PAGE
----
The rats are eating my car.

I made this horrifying discovery a few weeks ago while making a trip to my favorite overpriced organic supermarket to stock up on organic fruits and vegetables that I'll probably never eat. I love this particular overpriced organic supermarket because they have one of those big conveyer belts that shoots your purchases out to the curb to be  loaded into your car by friendly bag-boys, thus sparing you the effort of having to schlep your groceries through the parking lot yourself. Very handy for the disabled and/or lazy folk in our midst. 

Anyway, while I was sitting in my car ruminating on the wonders of modern conveniences like grocery conveyer belts, one of the friendly bag boys stuck his head through my passenger window and informed me that my car was leaking gasoline.

Shocked, I hopped out and rushed around to investigate.  Sure enough, a large, malodorous, and, presumably, highly flammable stream of clear fluid was puddling beneath my car and spreading rapidly across the parking lot.

Luckily, the overpriced organic supermarket happens to be located right around the corner from my fabulously cheap new mechanic, so, after giving the friendly bag boy a generous tip and admonishing him to not smoke for the rest of the day, I managed to get my car over to the service station, where they placed a large pan underneath it to catch the drips, and lugged my now-wilted overpriced organic produce home in a cab.

The next day, when I went to pick my car up, Phil, the head mechanic who, in addition to being ridiculously inexpensive is also an automotive genius, informed me they had had to replace the entire fuel pump (to the tune of $825, or approximately half of what it would have cost if I had taken it to the Saab dealership I used to go to, another reason I think my new mechanic is fabulous).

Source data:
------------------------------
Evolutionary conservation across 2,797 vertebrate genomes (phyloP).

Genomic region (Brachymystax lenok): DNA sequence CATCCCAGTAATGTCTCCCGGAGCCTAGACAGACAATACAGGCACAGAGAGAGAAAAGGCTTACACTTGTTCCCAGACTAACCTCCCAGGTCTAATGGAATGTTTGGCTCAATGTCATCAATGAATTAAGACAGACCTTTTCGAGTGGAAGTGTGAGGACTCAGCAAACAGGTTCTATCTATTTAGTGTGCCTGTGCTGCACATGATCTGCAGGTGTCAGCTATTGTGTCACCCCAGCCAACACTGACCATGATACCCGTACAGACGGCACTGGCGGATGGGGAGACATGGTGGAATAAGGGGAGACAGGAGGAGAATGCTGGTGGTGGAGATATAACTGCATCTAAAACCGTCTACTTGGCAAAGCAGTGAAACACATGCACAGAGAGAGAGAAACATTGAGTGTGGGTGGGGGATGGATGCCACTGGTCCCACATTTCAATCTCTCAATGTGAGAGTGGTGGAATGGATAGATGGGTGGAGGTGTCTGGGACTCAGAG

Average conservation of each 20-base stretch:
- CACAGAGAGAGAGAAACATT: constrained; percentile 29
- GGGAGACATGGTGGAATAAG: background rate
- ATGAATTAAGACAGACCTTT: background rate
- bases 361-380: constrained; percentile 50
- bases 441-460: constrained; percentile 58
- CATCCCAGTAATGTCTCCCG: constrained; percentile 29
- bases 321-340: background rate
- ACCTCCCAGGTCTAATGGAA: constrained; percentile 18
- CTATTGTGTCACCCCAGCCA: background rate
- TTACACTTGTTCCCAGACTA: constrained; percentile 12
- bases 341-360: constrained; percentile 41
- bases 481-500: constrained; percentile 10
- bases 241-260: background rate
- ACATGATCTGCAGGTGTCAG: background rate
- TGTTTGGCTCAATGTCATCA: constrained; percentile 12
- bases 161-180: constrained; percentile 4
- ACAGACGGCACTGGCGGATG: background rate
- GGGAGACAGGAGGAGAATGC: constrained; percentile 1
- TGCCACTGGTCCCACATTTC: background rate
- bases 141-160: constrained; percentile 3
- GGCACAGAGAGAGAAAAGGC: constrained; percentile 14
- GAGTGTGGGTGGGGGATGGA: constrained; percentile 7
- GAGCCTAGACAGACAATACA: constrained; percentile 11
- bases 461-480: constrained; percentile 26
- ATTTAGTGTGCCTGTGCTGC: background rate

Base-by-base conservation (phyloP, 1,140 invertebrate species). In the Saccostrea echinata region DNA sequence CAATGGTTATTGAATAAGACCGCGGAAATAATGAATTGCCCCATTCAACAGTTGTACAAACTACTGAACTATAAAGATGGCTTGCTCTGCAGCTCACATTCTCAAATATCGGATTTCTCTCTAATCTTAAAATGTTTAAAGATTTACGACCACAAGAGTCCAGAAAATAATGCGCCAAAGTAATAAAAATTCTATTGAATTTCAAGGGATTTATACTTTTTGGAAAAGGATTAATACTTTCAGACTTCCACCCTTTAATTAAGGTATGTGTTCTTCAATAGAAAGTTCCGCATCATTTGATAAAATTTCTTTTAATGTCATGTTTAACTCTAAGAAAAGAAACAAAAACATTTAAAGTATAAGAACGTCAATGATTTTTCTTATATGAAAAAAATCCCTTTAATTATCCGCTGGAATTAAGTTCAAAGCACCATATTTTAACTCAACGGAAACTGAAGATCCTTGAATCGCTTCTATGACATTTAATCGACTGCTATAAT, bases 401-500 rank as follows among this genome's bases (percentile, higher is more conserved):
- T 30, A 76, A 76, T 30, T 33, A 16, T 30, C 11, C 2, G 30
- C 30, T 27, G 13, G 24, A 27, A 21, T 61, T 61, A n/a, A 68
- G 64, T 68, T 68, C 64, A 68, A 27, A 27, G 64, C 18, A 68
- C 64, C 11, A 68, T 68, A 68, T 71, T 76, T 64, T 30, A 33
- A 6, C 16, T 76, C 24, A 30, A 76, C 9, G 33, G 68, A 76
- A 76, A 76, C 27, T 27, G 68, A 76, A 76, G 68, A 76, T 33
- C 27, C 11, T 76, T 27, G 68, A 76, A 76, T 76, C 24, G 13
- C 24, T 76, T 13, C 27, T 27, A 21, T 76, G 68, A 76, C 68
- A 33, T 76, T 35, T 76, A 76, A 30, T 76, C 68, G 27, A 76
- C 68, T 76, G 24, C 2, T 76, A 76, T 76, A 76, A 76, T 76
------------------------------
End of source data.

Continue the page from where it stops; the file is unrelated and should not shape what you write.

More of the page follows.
"How did this happen, anyway?" I asked, not really know what I would do with the information or how I would even begin to judge whether or not it was true, but feeling the need to impress him with my consumer awareness.

Phil explained that the fuel pump has a plastic thingamajig on it that connects it to the fuel line, and that something had apparently chewed through it, causing the line to snap off and spill gas whenever I accelerated.

"What do you mean, 'chewed through it?'" I asked.

He looked at me with that mixture of pity and contempt people assume when they're trying to explain what should be a relatively  simple concept, like "one plus one equals two," to the mentally impaired. "Where do you typically park your car?" he asked.

"In the…alley behind my building," I said, dreadful realization slowly creeping over me.

"And what typically lives in the alleys?"

"Umm…homeless people?" I squeaked hopefully.

"What else?" he prodded.

"You mean RATS did it?"

"Yeah.  We see that a lot," he confided, "but it's usually the brake lines they get first."

There is something very wrong in a world where it costs law-abiding city dwellers $295 a month to provide sustenance to the neighborhood rat population.

Let me just state right now that I have a fear of rodents that rivals that of Winston Smith.  I loathe them. All of them. All shapes and sizes. Mice, moles, squirrels, chipmunks—if it scurries, or has scurried, at any time in its life,  I want it dead, and pronto. Preferably somewhere out of my presence, as I am also terrified of dead things and once paid a hardware store clerk $20 to come over to my apartment and remove the corpse of a squirrel that had somehow tumbled from a tree into my back yard.

But rats are by far the worst—and most intolerable—of the lot.